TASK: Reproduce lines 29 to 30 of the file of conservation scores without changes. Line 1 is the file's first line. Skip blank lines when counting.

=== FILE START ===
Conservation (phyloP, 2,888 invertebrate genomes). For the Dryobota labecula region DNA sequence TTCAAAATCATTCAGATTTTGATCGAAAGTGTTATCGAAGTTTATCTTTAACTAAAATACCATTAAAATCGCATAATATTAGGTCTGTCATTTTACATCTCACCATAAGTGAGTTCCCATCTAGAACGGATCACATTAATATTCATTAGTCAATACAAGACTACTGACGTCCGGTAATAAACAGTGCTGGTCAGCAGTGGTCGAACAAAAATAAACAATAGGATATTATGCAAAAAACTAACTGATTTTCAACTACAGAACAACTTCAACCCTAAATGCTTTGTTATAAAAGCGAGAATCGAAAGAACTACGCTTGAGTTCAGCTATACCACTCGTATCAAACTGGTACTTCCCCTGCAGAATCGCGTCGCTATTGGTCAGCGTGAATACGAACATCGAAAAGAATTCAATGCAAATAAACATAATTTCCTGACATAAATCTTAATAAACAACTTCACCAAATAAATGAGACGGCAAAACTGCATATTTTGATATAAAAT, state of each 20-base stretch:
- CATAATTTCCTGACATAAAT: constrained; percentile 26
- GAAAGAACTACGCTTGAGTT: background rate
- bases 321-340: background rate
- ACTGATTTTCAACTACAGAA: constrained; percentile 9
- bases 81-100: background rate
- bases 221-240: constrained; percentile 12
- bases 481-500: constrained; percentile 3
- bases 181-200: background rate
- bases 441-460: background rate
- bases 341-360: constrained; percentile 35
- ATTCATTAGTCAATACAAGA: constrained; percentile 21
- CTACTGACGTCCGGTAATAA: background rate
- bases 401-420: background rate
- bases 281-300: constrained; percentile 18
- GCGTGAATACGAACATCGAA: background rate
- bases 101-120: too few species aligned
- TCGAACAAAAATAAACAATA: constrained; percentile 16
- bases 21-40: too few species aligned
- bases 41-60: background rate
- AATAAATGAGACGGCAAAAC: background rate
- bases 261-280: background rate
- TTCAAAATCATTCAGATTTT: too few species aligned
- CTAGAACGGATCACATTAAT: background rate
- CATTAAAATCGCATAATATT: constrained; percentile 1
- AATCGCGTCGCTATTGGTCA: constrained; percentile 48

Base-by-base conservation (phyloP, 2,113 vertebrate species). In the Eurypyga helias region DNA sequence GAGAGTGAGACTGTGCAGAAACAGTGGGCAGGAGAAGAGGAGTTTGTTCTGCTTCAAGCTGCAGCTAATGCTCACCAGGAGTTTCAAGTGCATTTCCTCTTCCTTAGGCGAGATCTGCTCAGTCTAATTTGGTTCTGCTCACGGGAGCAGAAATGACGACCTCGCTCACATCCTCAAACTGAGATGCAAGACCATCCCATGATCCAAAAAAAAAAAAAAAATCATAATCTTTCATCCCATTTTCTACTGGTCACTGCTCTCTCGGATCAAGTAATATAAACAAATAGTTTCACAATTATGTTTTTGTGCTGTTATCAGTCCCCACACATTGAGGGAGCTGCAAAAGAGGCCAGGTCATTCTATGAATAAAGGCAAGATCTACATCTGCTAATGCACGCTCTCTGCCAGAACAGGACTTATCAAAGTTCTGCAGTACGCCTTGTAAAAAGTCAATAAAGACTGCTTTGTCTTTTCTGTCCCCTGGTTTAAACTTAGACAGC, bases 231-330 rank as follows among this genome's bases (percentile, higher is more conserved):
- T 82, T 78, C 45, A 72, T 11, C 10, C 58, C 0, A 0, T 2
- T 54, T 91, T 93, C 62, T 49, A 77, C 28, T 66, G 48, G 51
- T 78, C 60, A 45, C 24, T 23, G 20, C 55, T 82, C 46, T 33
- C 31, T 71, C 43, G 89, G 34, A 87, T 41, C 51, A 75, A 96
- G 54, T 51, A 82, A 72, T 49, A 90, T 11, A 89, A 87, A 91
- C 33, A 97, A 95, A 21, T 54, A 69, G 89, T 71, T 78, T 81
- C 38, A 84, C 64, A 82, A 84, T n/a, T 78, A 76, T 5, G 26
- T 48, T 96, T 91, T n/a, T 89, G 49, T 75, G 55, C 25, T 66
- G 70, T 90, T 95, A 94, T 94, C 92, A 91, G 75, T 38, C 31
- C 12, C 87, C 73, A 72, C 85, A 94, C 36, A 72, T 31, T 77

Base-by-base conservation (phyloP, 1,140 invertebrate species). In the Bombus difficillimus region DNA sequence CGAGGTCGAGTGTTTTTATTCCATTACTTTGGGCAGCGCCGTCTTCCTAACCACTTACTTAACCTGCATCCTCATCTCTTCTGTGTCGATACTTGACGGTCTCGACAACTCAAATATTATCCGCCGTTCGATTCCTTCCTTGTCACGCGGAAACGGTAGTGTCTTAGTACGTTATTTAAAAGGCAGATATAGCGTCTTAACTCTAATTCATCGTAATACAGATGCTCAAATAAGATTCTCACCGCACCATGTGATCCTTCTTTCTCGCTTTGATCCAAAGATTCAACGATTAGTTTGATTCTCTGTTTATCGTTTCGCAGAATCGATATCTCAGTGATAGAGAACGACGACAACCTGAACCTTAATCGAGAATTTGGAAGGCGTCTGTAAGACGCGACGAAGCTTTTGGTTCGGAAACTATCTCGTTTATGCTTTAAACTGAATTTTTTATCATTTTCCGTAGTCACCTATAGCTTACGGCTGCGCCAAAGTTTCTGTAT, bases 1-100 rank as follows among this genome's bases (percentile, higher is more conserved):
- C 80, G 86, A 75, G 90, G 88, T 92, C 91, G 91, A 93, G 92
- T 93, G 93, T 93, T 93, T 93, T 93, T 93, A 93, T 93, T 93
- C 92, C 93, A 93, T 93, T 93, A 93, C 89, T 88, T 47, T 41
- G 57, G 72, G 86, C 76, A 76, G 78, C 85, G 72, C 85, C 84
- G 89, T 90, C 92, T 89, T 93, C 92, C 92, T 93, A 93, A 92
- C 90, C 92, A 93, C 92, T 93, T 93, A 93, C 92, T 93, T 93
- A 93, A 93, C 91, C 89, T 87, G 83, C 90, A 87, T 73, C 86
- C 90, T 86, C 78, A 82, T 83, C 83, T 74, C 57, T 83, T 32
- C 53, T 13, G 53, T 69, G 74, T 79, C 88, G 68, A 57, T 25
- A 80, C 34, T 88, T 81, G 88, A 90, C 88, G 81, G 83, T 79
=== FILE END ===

- T 54, T 91, T 93, C 62, T 49, A 77, C 28, T 66, G 48, G 51
- T 78, C 60, A 45, C 24, T 23, G 20, C 55, T 82, C 46, T 33